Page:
A good quality of life and long survival are standard societal expectations of health care, but sadly this is not the norm for patients with brain cancer (glioma). Surgery, radiotherapy, and chemotherapy are current therapies which target cancer cells directly but have shown limited benefit to patients long-term.

There is now increasing recognition that the microenvironment in which a tumour grows is critical and underpins its survival, progression and recurrence. With this firmly in mind, this research fellowship is directed at  understanding the unique microenvironment of gliomas. Unlike tumours in other regions of the body, the glioma microenvironment is isolated by the blood brain barrier, which restricts the movement of cells and factors; supported by neurons and neuroglia not present elsewhere in the body; and has its own dedicated neuro-immune system. The fellowship will determine how, when and why the microenvironment regulates the behaviour of gliomas and how this changes in response to existing treatments and emerging immunotherapies. This information is pertinent to unravelling the ability to harness or manipulate the microenvironment and its inflammatory/ immune response to achieve life-long remission in patients with glioma.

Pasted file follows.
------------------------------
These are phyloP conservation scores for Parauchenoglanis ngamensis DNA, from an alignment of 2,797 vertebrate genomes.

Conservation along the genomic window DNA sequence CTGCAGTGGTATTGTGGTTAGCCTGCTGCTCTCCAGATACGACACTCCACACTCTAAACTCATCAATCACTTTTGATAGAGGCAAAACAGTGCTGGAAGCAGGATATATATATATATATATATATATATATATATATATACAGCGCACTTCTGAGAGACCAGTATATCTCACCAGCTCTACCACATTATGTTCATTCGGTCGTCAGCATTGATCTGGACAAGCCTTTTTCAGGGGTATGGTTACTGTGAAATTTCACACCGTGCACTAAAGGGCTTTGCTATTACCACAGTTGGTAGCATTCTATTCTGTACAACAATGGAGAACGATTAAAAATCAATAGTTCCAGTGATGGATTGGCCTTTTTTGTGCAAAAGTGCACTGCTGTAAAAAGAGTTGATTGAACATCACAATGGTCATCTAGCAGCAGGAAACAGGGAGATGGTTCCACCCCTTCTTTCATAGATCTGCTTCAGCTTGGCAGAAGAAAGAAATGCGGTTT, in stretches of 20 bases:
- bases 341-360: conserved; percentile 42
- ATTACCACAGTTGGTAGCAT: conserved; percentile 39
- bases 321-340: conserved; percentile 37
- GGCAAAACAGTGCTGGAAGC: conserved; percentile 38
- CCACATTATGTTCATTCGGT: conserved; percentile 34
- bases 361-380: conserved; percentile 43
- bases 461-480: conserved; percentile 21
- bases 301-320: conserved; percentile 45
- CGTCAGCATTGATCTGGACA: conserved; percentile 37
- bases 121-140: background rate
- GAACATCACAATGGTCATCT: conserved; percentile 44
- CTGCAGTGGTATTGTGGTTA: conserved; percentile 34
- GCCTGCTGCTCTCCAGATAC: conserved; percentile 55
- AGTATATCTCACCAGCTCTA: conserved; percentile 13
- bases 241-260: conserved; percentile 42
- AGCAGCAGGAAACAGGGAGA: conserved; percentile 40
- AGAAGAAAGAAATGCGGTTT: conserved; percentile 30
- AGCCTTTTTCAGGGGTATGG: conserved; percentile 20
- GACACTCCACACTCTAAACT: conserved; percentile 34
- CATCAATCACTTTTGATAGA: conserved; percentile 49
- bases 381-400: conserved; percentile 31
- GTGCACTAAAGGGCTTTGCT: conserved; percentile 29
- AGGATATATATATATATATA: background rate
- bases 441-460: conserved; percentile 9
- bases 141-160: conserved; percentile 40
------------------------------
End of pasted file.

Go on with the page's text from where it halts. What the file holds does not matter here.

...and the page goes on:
Researchers 

Dr Kelly McKelvey, Dr Viive Howell, Dr Connie Diakos, A/Prof Helen Wheeler, Dr Amanda Hudson

Research Area 
Project type 
Fellowship
Year of funding 
2017